san francisco sourdough
Wed, 3 December, 2014
⯆ JUMP TO RECIPE
I made it! I’ve made the famous San Francisco sourdough and it rose like a beauty, and I’ve even baked it using two different methods: the Dutch oven (which I really think I’ve re-invented just for sourdough) and open baked as per recipe.
You might be familiar with the technique of making the San Francisco starter which involves making a dough ball, letting it crust up, breaking the crust and scooping out the insides, of which there will be very little, and I don’t recall what you subject the poor flour and water to further but it sure resembles witchcraft doctor’s practice. This is completely different: the only unusual are several ingredients not common in ordinary sourdough like apple juice and raisins.
The recipe comes from ‘Baking with Passion’ by Dan Lepard and Richard Whittington. I’ve scaled down the original enormous amounts to make it work for two loaves – I didn’t like the thought of chucking out perfectly good surplus starter.
It works, it works! The starter might be sluggish on day one, but don’t let that discourage you – mine went crazy only on day two. The most satisfying part is handling the final dough, the folding and re-folding on the hour, just before the forming and final proving – it’s springy and alive! The pleasure is almost sensuous.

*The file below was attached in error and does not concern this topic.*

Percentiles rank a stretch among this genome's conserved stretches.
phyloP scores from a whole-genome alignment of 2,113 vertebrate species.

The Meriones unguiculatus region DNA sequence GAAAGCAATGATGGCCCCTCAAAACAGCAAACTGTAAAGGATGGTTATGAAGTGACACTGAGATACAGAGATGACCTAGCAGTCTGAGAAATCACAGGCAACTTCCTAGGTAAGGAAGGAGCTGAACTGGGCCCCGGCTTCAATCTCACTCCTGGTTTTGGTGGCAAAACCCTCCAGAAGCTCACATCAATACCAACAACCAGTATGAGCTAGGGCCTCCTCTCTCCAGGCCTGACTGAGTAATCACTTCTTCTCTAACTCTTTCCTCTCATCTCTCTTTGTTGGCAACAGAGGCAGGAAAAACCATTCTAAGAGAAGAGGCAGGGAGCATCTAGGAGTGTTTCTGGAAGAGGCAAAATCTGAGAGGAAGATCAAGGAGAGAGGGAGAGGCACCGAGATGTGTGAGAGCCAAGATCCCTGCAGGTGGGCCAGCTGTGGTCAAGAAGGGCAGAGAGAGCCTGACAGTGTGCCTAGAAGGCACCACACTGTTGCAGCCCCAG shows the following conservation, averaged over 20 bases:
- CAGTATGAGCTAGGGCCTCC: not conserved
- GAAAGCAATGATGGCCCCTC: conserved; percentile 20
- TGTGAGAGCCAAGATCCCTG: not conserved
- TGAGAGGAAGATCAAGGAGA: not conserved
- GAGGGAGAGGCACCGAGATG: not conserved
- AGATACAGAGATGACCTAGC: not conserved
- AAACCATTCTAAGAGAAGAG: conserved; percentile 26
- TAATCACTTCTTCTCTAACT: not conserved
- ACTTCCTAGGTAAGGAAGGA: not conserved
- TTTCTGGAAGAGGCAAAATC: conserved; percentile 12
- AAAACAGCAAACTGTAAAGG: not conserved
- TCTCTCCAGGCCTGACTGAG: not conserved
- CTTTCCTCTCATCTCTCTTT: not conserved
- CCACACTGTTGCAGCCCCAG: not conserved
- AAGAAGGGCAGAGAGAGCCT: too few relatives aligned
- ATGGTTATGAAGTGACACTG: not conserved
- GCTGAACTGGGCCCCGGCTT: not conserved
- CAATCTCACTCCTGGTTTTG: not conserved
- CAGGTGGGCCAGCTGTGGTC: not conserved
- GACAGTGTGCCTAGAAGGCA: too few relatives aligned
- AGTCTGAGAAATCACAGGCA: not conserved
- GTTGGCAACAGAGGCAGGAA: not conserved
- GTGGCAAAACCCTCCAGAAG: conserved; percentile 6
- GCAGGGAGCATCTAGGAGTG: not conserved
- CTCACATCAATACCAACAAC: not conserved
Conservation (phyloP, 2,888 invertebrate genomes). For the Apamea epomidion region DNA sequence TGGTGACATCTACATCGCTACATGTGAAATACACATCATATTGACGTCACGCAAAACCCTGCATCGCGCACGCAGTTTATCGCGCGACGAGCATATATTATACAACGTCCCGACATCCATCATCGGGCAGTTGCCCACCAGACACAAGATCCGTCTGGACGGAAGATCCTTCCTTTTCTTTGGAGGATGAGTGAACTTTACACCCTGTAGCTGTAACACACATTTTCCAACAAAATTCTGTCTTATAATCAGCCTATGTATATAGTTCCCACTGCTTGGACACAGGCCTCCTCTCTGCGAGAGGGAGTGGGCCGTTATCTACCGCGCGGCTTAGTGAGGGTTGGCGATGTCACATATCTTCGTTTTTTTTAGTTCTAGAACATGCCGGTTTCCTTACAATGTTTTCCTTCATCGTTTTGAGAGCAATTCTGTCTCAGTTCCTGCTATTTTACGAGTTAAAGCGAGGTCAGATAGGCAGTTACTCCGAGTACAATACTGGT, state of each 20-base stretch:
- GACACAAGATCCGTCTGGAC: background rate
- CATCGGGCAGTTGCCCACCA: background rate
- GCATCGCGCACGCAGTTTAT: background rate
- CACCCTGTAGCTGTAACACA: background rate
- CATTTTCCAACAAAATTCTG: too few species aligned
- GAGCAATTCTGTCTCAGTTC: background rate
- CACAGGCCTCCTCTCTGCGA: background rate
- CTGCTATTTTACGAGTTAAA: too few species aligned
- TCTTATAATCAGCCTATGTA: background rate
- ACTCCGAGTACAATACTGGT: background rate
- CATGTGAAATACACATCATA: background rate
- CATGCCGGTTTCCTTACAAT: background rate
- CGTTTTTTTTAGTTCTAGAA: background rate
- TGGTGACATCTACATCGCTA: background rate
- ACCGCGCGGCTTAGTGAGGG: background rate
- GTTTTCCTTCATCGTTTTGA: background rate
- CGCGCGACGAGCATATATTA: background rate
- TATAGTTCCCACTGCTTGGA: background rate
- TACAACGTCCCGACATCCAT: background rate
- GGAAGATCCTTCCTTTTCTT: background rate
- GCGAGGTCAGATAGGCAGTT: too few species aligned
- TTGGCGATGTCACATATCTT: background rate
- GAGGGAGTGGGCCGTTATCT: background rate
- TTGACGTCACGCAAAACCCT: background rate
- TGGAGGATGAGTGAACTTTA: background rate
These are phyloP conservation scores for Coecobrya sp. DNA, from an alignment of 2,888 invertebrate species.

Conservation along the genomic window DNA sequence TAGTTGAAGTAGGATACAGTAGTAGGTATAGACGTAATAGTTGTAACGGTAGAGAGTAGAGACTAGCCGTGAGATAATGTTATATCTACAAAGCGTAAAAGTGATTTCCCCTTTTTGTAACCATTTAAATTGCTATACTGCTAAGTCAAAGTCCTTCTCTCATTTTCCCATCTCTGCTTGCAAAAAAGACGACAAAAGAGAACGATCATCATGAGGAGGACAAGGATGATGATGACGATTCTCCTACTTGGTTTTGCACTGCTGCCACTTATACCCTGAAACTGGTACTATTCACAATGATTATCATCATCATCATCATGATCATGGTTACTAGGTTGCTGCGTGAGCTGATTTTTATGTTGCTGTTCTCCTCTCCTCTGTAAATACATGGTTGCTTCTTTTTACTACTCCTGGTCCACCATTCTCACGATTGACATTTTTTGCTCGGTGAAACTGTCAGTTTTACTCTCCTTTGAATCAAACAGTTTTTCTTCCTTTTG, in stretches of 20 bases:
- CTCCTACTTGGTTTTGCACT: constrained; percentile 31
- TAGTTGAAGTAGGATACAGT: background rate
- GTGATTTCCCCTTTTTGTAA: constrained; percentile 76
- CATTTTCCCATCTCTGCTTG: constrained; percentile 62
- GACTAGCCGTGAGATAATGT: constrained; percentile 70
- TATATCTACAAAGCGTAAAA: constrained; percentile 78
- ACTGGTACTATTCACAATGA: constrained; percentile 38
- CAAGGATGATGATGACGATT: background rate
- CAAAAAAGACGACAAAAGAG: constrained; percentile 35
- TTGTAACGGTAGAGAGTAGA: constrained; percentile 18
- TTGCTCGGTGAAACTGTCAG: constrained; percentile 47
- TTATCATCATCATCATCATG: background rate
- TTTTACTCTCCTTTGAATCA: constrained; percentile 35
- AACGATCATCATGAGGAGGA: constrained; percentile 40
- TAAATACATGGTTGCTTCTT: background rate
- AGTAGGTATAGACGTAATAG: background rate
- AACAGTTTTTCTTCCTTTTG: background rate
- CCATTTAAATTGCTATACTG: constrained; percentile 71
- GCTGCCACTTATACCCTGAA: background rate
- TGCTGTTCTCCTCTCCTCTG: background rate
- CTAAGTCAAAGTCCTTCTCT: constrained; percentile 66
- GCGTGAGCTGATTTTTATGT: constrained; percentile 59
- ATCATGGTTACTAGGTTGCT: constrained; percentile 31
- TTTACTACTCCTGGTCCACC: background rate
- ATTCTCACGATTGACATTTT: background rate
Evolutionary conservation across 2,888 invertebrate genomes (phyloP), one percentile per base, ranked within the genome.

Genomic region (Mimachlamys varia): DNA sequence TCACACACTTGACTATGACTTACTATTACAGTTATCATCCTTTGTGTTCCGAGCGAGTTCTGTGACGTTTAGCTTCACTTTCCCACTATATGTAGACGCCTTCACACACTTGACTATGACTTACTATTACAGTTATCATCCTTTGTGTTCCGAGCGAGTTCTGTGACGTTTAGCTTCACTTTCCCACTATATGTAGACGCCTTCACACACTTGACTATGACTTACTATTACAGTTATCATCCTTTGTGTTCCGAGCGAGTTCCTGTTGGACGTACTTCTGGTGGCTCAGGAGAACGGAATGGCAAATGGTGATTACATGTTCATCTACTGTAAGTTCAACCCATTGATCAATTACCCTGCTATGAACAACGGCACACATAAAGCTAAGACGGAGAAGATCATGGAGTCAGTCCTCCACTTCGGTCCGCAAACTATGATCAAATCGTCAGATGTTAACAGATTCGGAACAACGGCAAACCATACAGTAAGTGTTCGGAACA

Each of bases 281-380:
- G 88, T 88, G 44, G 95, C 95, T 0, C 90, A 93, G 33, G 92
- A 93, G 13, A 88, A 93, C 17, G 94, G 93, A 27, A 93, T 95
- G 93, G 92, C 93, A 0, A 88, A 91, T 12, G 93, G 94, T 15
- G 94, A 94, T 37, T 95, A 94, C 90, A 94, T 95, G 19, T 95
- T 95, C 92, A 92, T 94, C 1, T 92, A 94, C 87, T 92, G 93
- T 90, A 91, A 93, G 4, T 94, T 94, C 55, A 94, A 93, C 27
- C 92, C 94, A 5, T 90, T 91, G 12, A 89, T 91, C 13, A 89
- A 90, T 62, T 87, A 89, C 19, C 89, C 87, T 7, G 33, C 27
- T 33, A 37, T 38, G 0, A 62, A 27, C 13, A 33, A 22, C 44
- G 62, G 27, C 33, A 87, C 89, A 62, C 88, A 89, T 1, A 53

What of the outcome – I baked one loaf in the Dutch oven, my cast-iron casserole, and it was beautiful. Just perhaps slightly less crusty and chewy than the open baked one – but the shorter rise saves you time, see below, and it's better formed.
And the final word – it does taste incredible.
san francisco sourdoughServings: 2 large loavesTime: 4-5 hours plus starter over several days
- Stage 1
- 1 tsp wholemeal or rye stoneground flour
- 100g strong white flour
- 100g plain yoghurt
- 66g apple juice
- 40g raisins, rinsed and drained
- Stage 2 - refreshment
- 50g plain yoghurt
- 50ml full-fat milk
- 100g strong white flour